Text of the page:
This report provides an overview of the current landscape of union representation, finances, lobbying and political activity in New York State. It concludes with recommendations designed to strengthen the rights of government workers and the oversight of union nances that are ultimately derived from taxpayer-funded salaries.
Before area taxpayers and their counterparts statewide get too excited over the looming lower property tax hike for next year, they need to be mindful of the other side of the coin.
Mayoral candidate Bill Thompson, currently the city comptroller, suggested privately to one of the city's powerhouse labor unions that the Taylor Law, which has governed public-sector labor relations in New York State for 42 years (with various amendments along the way), needs reform.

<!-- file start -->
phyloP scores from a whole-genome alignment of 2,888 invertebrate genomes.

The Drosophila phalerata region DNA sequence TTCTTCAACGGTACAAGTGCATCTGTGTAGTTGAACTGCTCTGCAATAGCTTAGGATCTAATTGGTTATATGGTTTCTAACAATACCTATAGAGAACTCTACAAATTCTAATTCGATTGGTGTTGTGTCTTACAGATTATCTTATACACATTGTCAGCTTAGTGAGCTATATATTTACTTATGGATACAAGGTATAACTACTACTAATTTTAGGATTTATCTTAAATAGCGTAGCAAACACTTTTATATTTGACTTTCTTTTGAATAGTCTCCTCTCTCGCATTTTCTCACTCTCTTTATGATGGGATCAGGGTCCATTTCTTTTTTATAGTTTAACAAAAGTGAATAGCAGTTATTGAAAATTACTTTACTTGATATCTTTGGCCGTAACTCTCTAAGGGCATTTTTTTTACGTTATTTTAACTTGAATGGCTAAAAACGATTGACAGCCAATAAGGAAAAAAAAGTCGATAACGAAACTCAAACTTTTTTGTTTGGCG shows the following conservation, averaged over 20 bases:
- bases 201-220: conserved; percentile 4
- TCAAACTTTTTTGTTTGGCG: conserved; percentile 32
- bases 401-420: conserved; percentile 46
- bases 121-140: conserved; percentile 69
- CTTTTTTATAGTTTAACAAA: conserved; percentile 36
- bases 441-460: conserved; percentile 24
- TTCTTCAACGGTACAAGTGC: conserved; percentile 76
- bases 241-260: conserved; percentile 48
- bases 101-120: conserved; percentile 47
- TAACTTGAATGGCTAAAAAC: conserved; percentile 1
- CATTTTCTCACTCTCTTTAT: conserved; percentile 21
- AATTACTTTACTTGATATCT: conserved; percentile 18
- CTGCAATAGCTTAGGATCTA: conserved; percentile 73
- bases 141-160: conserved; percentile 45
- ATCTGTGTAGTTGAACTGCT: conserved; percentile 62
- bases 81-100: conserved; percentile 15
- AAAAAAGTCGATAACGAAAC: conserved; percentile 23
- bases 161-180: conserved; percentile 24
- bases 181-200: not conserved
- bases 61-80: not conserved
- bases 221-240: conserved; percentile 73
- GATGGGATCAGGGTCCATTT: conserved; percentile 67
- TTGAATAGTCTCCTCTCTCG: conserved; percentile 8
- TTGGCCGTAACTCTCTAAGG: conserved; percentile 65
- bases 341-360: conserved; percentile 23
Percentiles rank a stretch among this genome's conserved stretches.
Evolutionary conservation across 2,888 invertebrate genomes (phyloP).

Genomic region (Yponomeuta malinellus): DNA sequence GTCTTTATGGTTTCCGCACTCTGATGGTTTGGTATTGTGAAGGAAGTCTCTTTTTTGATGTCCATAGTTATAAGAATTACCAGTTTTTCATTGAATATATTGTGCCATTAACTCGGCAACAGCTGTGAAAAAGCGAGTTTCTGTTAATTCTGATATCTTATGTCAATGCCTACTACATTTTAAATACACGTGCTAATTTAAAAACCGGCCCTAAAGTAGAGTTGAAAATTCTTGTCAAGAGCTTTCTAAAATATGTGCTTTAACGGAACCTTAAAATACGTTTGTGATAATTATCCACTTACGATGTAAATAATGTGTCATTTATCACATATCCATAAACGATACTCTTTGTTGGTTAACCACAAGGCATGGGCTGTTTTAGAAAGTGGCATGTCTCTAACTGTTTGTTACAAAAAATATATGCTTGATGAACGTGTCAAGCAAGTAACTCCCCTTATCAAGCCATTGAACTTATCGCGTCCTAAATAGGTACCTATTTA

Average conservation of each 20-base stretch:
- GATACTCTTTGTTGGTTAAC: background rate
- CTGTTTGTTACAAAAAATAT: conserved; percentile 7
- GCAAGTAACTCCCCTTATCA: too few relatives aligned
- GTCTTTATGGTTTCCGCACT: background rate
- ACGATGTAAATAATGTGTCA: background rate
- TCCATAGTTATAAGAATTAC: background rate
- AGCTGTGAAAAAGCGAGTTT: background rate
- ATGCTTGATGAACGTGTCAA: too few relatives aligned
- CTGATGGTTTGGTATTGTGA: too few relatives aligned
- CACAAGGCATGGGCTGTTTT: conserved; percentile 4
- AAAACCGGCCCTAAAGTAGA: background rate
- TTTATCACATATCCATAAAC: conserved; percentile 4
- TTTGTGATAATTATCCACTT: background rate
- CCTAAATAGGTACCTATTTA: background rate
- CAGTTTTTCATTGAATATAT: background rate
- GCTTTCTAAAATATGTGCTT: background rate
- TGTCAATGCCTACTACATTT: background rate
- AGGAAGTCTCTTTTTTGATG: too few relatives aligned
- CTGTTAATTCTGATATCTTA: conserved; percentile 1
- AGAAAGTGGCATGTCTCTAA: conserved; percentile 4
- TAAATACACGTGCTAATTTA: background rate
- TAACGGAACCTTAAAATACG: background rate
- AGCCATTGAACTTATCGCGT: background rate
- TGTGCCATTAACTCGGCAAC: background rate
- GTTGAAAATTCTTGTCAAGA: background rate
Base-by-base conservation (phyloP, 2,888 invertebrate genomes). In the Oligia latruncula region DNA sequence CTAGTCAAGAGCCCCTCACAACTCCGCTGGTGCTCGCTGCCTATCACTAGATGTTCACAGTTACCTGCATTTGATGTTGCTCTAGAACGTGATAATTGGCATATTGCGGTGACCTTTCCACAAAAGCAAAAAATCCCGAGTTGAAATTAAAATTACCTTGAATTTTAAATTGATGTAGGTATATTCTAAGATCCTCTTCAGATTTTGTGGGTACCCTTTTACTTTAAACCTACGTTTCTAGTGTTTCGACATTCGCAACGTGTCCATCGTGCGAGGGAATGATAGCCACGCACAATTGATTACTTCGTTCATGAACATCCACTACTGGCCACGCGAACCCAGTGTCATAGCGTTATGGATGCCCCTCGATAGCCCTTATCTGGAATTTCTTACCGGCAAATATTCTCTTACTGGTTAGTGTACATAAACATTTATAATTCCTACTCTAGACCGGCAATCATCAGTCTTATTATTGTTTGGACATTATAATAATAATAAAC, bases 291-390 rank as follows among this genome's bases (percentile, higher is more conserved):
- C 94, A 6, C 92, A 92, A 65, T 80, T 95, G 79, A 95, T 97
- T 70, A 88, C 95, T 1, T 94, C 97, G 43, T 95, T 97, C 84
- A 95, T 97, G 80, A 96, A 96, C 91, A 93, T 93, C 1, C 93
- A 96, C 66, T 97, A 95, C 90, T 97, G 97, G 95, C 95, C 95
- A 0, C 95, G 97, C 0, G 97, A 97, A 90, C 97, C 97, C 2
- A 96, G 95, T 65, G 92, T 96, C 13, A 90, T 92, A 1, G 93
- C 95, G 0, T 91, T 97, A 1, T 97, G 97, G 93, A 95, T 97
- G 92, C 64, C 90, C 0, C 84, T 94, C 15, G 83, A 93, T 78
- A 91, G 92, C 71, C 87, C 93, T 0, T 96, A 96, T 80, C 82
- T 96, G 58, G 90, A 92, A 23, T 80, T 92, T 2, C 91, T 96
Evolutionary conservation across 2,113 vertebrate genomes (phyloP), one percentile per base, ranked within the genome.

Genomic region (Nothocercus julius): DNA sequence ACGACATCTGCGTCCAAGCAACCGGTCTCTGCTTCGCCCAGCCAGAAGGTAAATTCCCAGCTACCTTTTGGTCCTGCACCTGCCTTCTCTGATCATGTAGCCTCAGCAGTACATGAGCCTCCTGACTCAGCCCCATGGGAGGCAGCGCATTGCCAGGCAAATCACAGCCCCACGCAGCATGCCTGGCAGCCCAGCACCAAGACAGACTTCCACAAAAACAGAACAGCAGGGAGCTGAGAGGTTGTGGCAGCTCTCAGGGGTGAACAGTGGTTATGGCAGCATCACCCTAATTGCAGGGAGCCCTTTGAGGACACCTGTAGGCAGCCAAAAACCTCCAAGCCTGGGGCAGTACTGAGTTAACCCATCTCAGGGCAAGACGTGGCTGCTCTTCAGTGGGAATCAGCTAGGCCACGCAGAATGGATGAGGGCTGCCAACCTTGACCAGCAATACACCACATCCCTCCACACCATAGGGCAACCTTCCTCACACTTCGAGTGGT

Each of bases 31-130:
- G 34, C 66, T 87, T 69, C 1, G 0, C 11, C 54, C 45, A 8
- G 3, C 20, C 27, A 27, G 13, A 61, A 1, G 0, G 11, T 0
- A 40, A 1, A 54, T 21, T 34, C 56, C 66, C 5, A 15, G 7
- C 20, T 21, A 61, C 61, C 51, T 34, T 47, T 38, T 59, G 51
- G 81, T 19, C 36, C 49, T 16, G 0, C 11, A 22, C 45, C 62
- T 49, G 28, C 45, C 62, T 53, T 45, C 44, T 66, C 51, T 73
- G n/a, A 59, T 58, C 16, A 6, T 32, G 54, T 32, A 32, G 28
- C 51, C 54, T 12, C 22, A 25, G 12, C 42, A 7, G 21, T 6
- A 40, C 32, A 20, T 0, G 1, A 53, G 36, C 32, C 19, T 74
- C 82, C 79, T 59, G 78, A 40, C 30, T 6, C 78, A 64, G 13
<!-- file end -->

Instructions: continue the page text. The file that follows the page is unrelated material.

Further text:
"New Yorkers have paid a steep price for labor peace" under the 40-year-old Taylor Law authorizing collective bargaining by public employee unions, says a report issued today by the Empire Center for Public Policy.
New York’s 40-year-old Public Employees Fair Employment Act—best known as the Taylor Law—was intended to protect the public from strikes while extending collective-bargaining rights to government workers. But while public-sector work stoppages have become rare, municipal and school officials fear the Taylor Law unduly favors public-employee unions at taxpayer expense.